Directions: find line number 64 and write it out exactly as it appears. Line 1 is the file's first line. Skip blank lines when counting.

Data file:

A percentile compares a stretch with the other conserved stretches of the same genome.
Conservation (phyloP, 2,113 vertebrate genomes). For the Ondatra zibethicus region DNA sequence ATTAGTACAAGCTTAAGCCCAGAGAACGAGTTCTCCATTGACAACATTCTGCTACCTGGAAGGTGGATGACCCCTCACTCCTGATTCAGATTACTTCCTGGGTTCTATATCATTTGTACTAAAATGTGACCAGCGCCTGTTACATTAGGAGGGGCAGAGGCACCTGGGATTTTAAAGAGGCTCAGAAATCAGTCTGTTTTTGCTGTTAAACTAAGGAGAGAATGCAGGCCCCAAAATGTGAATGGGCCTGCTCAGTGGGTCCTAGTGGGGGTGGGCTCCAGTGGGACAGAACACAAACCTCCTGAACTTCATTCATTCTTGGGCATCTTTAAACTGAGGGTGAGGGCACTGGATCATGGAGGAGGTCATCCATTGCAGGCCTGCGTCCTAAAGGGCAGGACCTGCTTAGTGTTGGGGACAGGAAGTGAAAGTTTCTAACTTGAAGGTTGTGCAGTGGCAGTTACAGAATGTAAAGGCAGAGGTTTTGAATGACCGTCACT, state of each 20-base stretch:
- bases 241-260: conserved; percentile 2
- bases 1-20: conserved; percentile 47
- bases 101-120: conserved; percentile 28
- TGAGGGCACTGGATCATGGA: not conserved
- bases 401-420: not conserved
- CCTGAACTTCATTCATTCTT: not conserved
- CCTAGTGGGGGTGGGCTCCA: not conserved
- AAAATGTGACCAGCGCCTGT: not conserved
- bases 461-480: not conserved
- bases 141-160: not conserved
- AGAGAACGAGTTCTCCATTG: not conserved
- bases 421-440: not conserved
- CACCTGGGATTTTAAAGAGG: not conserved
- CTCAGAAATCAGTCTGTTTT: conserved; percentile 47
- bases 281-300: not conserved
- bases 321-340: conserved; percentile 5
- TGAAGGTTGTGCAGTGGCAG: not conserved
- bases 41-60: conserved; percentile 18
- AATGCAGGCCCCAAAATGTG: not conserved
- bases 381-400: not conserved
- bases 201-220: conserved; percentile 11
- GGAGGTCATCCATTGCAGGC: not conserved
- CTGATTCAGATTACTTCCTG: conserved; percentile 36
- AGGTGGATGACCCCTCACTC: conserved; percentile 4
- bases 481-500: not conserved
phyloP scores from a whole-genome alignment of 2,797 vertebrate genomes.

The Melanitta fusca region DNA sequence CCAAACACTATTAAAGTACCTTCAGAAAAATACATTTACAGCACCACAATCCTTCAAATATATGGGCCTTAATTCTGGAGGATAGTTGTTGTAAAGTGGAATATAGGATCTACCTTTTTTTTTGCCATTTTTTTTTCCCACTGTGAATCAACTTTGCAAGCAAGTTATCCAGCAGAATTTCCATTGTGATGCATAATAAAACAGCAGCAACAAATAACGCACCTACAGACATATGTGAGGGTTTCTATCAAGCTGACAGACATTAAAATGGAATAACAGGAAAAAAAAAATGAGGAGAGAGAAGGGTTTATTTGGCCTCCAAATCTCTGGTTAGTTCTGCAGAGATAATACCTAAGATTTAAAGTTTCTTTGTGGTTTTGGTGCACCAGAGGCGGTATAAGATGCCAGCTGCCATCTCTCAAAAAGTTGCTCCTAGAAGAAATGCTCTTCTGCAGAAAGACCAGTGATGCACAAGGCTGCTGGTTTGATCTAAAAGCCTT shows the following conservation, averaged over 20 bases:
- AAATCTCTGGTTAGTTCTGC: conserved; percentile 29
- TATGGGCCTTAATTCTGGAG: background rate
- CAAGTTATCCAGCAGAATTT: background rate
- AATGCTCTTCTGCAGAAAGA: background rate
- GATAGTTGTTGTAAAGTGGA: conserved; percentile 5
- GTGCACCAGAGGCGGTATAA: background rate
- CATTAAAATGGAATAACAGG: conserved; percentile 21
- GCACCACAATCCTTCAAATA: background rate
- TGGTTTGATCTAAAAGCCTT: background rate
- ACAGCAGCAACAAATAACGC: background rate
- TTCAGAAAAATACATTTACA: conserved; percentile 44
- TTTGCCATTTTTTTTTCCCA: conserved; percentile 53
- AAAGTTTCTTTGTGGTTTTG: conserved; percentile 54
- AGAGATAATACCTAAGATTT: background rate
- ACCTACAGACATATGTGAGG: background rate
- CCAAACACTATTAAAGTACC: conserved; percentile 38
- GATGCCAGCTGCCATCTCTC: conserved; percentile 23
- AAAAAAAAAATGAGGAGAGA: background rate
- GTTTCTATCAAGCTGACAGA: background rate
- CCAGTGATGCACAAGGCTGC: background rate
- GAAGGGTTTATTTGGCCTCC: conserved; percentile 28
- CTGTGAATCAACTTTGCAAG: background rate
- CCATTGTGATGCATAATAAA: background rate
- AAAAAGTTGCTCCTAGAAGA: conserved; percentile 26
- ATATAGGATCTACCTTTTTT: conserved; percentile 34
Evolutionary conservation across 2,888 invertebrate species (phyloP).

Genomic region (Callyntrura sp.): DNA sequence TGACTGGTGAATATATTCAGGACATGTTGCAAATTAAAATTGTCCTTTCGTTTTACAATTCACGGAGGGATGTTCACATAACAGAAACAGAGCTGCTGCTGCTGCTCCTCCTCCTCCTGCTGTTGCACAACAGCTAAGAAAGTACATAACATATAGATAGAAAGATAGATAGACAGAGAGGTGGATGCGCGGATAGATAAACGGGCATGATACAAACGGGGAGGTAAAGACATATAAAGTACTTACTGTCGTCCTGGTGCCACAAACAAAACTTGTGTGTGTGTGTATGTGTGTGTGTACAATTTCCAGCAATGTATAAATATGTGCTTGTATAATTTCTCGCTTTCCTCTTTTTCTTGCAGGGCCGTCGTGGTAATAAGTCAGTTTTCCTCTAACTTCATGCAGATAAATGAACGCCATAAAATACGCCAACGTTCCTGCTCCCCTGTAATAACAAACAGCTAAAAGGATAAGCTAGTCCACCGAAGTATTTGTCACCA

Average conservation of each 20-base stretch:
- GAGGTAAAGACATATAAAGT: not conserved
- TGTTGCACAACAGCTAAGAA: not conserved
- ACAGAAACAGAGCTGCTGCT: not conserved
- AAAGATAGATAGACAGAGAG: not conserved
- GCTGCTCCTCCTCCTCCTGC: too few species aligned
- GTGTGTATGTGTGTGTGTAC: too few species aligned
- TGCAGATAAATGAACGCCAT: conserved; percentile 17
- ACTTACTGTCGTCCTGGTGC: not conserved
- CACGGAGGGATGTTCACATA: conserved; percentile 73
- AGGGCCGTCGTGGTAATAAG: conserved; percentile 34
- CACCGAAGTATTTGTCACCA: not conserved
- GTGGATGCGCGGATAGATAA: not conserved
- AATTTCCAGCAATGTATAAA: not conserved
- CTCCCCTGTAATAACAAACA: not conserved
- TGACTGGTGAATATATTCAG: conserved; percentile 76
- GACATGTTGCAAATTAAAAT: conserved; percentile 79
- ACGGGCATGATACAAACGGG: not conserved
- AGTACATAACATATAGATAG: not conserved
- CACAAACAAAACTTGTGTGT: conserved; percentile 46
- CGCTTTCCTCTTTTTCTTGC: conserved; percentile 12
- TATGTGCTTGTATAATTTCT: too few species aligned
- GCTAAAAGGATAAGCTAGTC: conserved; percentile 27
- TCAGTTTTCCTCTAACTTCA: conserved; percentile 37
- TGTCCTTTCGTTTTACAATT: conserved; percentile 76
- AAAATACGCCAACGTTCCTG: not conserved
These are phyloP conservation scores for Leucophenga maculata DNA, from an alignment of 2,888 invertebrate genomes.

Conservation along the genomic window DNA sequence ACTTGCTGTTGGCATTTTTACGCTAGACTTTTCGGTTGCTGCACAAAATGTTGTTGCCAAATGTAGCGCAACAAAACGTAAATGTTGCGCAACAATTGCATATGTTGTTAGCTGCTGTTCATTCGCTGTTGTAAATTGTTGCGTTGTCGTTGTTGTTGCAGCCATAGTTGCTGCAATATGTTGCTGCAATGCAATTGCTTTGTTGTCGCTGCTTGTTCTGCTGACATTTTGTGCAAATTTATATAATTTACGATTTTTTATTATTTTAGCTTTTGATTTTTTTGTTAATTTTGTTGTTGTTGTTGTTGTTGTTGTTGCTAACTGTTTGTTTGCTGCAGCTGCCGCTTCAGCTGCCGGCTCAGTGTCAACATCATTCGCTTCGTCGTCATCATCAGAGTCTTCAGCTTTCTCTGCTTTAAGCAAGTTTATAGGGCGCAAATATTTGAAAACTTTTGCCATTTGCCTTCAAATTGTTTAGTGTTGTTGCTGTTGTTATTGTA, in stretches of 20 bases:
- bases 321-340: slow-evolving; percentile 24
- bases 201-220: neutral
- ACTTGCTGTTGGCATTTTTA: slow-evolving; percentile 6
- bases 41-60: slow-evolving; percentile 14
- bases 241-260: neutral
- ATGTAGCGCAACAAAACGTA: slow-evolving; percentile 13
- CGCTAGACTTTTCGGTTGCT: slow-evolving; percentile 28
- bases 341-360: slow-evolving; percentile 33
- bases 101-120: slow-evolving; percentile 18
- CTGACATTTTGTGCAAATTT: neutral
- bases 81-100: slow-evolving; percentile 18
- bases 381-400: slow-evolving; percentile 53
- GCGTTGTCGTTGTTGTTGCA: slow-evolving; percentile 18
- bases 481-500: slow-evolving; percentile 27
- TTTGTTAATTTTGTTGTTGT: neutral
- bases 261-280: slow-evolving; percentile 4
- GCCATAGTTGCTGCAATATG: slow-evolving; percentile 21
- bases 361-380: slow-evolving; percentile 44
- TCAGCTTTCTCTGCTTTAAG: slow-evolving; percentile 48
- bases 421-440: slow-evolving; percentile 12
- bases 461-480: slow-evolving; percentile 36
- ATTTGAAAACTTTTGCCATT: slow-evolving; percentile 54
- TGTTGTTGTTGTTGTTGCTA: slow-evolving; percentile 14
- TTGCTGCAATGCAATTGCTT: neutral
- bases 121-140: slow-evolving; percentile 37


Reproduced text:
- TGCAGATAAATGAACGCCAT: conserved; percentile 17